Plane headed for McCollum crashes in cow pasture
by Joshua Sharpe
January 08, 2014 12:14 AM | 2841 views | 0 0 comments | 13 13 recommendations | email to a friend | print
A small airplane headed for McCollum Field in Kennesaw had to make an emergency landing Saturday afternoon at about 4 p.m. on the land of Canton resident Phil Cochran. Both occupants of the plane survived the landing. Above: Cochran takes his grandson, Sage, 4, to look at the plane before it gets hauled off today.<br>Staff/Todd Hull
A small airplane headed for McCollum Field in Kennesaw had to make an emergency landing Saturday afternoon at about 4 p.m. on the land of Canton resident Phil Cochran. Both occupants of the plane survived the landing. Above: Cochran takes his grandson, Sage, 4, to look at the plane before it gets hauled off today.
Staff/Todd Hull
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CANTON — An east Cherokee County farmer says two men are lucky to be alive after crash-landing a small passenger plane in his cow pasture Saturday afternoon.

The two-seater private plane went down at about 4 p.m. on Phil Cochran’s farm off Wyatt Road, where it was believed to be trying to make an emergency landing, according to the Cherokee County Sheriff’s Office.

Warren Cleary, the pilot, and his passenger weren’t injured, authorities said.

Cochran came home a few minutes after the crash and found the men seemingly unscathed by the plane, which had been headed for Kennesaw.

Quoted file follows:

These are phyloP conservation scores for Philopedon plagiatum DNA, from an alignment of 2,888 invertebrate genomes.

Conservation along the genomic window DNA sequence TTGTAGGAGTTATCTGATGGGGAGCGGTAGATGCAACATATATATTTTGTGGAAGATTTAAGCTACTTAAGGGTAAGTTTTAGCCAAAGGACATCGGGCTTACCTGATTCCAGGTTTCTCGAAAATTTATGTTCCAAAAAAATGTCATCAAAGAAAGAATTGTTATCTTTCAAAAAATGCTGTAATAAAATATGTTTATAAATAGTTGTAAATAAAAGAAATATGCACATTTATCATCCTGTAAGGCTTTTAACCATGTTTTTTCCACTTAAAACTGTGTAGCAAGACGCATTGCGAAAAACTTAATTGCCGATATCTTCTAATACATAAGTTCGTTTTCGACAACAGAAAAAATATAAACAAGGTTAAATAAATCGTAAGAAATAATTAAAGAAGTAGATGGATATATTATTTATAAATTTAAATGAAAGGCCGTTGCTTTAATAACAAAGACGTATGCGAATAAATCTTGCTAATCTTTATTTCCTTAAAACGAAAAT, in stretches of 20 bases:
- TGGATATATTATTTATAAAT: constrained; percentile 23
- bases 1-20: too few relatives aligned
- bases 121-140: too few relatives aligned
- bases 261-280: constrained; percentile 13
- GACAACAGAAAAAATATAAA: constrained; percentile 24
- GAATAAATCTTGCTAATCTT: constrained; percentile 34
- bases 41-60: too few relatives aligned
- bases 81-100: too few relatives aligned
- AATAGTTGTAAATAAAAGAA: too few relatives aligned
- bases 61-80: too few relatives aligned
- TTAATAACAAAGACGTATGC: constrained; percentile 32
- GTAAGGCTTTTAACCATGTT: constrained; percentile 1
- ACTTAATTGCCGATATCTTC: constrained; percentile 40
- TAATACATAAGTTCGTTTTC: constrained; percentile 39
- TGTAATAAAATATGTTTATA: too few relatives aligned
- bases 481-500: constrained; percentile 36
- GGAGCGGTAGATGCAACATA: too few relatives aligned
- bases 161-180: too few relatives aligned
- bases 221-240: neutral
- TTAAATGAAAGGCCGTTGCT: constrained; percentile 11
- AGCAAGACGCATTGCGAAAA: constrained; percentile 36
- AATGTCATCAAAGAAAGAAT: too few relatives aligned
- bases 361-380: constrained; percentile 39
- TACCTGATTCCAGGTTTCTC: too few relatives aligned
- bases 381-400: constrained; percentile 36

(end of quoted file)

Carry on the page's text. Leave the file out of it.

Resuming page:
“They were very shaken up but had no injuries whatsoever,” he said. “I’m just so thankful that no one got hurt or killed.”

The plane was flying to the Cobb County Airport-McCollum Field from the Hartwell area, near the Georgia-South Carolina line, when it started to have engine trouble, said Jon Hansen of Hansen Air Group, which rented the plane to Cleary.

“The engine quit on him,” Hansen said. “He said it was making some power but it wasn’t running real smooth. It wasn’t enough to keep him in the air.”

When the engine started to fail, Hansen said Cleary considered going to the Cherokee County Airport in Ball Ground. But he decided he couldn’t make it and started to look for somewhere to land, Hansen said.

“The closer he got toward (Ball Ground) all he saw was woods and he spotted that farmer’s cow pasture,” he said. “He said he thought he’d just put it down.”

The landing might have been smoother if Cochran’s pasture hadn’t been terraced years ago for water runoff. Hansen said the plane hit the edge of one of the soil terraces as Cleary was trying to land.

“It threw him back in the air,” he said. “When he came down, he came down hard.”

Even with the force of the crash, Hansen said the plane only had damage to its landing gear.

The Federal Aviation Administration is investigating the incident, but information on the preliminary findings won’t be released, said Kathleen Bergen, a spokeswoman for the agency.

Further information was also not available on Cleary and his passenger, who police said did not tell Cochran their names or phone numbers and left just after the crash.

Cochran said one of the men told him they had been near Hartwell having lunch earlier Saturday.

On Tuesday afternoon, Cochran said the plane was still lying in the cow pasture, as FAA investigators continued their work. He said he hoped it could be moved today and wouldn’t leave too much damage to the pasture.

But whatever condition the plane left his land in, Cochran said he’s just glad the men were OK.

“They’re blessed human beings to walk away from it,” he said. “Very blessed people.”

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